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The cool new ‘PJs’ that could transform kidney transplant outcomes

iiShield is one of only three companies to receive funding in 2021 from the NSW Health Medical Devices Fund.

The iiPJ seems disarmingly simple for a medical device. Nicknamed ‘kidney PJs’, it is a soft envelope of insulating material. But don’t let the cute nickname fool you: the iiPJ has the potential to change the equation for kidney transplants globally, protecting precious transplant organs from damage during surgery and saving lives.

For surgeons, it offers the gift of significantly more time to perform delicate transplants, making their work less stressful and improving patient outcomes.

Professor Henry Pleass, Dr Jeremy Kwarcinski and Associate Professor Tony Pang (L to R).
Image courtesy of iiShield.

The team behind the Ischemic Injury Protective Jacket – iiPJ for short – and its commercial entity, iiShield, is one of only three recipients of grants from the NSW Health Medical Device Fund for 2021. The $2 million grant for the NSW-based researchers and clinicians has sparked joy and confidence for the future of the device. Suddenly, an international patent and a multi-centre study to test the world-first device is on the table.

“I want something I can use clinically, to help my life and our patients,” explains Professor Henry Pleass, a transplant surgeon and Professor of Surgery at the University of Sydney’s Westmead Clinical School, who is part of the iiPJ’s development team along with Associate Professor Tony Pang. “I’ve been worried that all our effort will come to nothing without further financial support. So, the beauty of this grant is that it will enable us to bring it to clinical reality. It’s an amazing opportunity.”

Kidney transplants in humans have been performed successfully since the 1950s and are by far the most common transplant surgery. With almost 700 million cases of chronic kidney disease worldwide, transplants are the best treatment option for suitable end-stage renal disease patients. Chronic kidney disease affects 1% of Australians and more than 800 people receive kidney transplants in Australia each year.

But there’s been a seemingly intractable problem. Precious donor kidneys can be kept safely on ice until the painstaking process of attaching them to the recipients’ blood supply begins. Until fully attached, however they are vulnerable to body heat. An average kidney transplant blood supply re-join takes 41 minutes, but thermal damage to the kidney begins after just 15 minutes. Research shows that every 10 minutes above 15oC increases the chances of organ damage or failure.

The solution to the thermal damage risk, so far, has been for surgeons to simply work fast to minimise harm: a high-stakes option that puts pressure on clinicians and increases the risk of complications. It’s a daunting prospect for surgeons-in-training when every second is precious.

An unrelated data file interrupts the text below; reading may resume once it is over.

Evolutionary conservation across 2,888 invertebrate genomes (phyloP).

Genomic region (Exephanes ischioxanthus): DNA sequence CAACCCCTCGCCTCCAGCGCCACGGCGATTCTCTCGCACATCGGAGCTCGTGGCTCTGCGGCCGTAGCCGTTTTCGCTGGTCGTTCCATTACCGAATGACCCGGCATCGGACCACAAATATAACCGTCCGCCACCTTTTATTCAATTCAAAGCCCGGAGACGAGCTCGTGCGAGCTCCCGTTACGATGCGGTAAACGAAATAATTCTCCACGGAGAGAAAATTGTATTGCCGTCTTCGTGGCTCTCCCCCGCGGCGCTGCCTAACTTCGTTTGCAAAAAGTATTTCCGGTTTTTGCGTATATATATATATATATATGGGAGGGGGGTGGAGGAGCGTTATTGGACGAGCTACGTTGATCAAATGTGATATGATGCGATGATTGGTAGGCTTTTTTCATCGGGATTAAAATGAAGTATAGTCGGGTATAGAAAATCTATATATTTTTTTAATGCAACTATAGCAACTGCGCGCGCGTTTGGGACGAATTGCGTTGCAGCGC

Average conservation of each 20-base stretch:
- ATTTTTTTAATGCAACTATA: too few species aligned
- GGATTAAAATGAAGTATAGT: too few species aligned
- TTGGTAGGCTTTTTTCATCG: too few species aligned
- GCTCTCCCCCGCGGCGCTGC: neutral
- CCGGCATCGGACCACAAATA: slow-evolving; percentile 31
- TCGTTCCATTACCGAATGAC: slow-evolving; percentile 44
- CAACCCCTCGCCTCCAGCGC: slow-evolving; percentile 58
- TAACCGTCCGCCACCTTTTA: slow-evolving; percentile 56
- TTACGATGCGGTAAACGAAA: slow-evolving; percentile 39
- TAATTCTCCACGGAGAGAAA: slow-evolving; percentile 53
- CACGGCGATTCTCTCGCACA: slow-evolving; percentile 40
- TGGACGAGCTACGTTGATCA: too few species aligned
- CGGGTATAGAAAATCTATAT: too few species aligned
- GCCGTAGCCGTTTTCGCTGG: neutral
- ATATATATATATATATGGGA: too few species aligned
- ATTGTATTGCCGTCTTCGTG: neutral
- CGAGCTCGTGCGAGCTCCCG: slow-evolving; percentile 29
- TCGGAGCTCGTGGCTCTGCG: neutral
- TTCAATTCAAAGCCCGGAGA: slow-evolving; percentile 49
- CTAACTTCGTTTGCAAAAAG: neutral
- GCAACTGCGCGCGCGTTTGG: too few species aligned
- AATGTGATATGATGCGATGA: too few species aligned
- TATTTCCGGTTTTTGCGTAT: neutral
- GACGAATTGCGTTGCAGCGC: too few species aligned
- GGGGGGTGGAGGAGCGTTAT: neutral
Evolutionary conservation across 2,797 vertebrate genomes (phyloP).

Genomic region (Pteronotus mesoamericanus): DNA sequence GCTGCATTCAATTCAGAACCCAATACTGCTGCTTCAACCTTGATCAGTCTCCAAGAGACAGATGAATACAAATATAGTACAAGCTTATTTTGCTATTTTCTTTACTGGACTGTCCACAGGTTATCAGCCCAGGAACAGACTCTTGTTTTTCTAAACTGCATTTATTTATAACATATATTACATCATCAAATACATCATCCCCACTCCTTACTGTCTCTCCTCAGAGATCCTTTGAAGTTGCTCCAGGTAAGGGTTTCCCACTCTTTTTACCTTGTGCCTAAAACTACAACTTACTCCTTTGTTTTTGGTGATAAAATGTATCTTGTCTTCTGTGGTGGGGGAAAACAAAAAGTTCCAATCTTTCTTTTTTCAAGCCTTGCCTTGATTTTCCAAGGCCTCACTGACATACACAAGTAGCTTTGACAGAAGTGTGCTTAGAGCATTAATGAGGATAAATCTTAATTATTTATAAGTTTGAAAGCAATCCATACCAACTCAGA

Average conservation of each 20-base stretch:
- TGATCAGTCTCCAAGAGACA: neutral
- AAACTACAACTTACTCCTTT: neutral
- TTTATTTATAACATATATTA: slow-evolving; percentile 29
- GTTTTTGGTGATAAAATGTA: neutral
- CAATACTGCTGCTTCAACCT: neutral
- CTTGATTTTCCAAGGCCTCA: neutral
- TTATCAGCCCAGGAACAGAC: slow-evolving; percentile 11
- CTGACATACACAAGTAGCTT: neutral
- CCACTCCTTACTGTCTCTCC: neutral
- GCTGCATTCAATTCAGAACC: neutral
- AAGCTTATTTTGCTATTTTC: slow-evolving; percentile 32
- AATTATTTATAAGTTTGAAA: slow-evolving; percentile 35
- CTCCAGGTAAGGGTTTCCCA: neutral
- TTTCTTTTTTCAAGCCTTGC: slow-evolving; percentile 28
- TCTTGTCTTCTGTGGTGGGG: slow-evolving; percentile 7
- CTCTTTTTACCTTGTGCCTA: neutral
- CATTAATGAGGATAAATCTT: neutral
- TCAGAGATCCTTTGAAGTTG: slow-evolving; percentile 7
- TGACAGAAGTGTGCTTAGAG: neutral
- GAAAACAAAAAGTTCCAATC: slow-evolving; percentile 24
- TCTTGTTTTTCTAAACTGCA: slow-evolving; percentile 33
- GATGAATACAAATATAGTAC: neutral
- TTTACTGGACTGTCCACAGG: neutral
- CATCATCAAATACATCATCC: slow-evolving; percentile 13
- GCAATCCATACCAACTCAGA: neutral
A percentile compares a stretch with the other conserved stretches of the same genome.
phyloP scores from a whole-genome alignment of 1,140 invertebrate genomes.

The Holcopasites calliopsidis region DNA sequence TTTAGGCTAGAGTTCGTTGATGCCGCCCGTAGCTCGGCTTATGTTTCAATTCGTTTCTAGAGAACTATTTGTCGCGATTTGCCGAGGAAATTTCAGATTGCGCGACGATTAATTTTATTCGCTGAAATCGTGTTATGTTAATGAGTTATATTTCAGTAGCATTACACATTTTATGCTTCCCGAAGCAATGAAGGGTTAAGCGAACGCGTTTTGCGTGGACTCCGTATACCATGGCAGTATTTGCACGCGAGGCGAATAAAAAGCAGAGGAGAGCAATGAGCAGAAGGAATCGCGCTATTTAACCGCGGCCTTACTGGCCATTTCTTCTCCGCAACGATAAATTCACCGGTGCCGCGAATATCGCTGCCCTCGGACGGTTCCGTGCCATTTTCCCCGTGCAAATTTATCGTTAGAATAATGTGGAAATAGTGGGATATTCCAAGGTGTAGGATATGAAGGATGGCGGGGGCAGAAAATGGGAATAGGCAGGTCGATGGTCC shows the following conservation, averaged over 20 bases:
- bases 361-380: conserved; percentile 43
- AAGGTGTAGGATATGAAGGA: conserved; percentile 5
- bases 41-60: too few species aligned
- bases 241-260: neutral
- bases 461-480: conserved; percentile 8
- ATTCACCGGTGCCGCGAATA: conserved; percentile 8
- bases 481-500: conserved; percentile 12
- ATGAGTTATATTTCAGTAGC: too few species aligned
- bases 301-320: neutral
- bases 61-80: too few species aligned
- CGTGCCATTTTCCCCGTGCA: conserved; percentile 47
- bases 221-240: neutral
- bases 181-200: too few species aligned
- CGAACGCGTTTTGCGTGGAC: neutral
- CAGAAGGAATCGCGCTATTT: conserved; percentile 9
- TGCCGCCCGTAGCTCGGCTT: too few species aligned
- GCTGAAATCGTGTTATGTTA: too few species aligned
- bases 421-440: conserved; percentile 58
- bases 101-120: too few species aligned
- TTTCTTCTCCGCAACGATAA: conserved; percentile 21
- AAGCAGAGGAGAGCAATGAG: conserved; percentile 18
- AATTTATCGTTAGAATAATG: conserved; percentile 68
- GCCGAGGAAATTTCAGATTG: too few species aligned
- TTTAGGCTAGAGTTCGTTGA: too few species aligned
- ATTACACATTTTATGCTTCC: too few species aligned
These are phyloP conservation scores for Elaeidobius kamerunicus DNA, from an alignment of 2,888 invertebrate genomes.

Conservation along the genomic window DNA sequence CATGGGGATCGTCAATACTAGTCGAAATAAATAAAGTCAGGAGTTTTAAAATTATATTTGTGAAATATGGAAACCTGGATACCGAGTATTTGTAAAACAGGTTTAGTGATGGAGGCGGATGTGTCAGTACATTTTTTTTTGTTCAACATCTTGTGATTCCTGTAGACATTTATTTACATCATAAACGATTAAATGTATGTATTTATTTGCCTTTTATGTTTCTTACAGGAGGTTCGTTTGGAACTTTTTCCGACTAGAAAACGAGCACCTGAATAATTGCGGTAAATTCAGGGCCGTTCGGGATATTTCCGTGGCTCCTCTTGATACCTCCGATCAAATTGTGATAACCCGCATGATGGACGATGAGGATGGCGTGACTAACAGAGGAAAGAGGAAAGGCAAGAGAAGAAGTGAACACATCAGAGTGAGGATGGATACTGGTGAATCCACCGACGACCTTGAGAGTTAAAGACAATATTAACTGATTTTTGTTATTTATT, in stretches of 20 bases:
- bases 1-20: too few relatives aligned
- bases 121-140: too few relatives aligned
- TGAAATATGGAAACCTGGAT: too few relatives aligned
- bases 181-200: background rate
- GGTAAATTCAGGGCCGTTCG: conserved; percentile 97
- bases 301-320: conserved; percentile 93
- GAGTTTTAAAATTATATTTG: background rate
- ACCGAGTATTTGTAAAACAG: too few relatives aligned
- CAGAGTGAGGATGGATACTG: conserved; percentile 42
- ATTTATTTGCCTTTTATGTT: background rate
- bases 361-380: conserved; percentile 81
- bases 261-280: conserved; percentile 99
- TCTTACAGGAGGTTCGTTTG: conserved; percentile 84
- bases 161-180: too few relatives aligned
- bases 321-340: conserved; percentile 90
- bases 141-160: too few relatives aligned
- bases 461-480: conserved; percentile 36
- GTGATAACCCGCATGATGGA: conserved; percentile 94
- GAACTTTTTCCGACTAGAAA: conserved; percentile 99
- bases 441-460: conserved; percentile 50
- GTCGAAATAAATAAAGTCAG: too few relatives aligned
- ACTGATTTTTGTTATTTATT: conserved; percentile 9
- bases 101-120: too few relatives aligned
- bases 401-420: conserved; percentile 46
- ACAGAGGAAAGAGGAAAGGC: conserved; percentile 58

The iiPJ was born of organic conversations among researchers, surgeons, engineers and students, all seeking to solve the thermal damage problem, which contributes to a reduced lifespan in donor kidneys and even to outright failure. In Australia, 2% of kidney transplants will fail in the first year, but the rate is as high as 6% in other parts of the world – a devastating outcome for patients dreaming of a healthier, longer life without dialysis, as well as for living donors who risk their own lives for loved ones.

“When you see it from the surgical side, it’s very personal,” says Dr Pleass. “It’s such a catastrophe. So that’s why we’re trying to improve to try and prevent that graft loss.”

Gaining precious time

Starting in 2017, ideas were tossed around and refined. They included keeping the kidney on ice inside the body, but many options obscured the surgeon’s view of blood vessels which is critical in transplant surgery. Enter Dr Jeremy Kwarcinski, a medical device developer and innovator who is a vital part of the iiShield team.

“We needed something simple, that can come on and off and purely protects the kidney from the heat of the body. So, we developed the iiPJ – or as we like to call it, the kidney PJs – because it keeps them nice and comfortable. It’s a cost-effective, single use medical device that aims to increase the available time for kidney transplantation,” says Dr Kwarcinski.

“By using the jacket inside the body during the transplantation procedure, you’re preventing this thermal injury, which means that you can increase the effective time the surgeon has to complete the transplantation. Lowering surgical pressure decreases the risk of surgical complication. Through our benchtop validation process, we were able to provide more than twice the working time for kidney transplantation before crossing that thermal threshold.”

The kidney PJs have extraordinary potential. Donor kidneys are in short supply, so reducing thermal injury means better outcomes for transplants involving “marginal” kidneys – those from older or less-healthy donors. The device could also aid the development of robotic transplant surgery, which takes longer than open surgery to complete, a luxury previously not available without thermal protection.

Using the Medical Device Fund support as a springboard, the team is looking to partner with Australian-based manufacturing and design firms to generate clinical trial-ready prototypes for a pilot study.

“From there, we’ll gain the clinical evidence we need to move to commercialising it. When it’s a clinical reality, we can start bringing the benefit of our device to the patients and surgeons across the world,” says Dr Kwarcinski.

By Michelle Fincke

Updated 2 years ago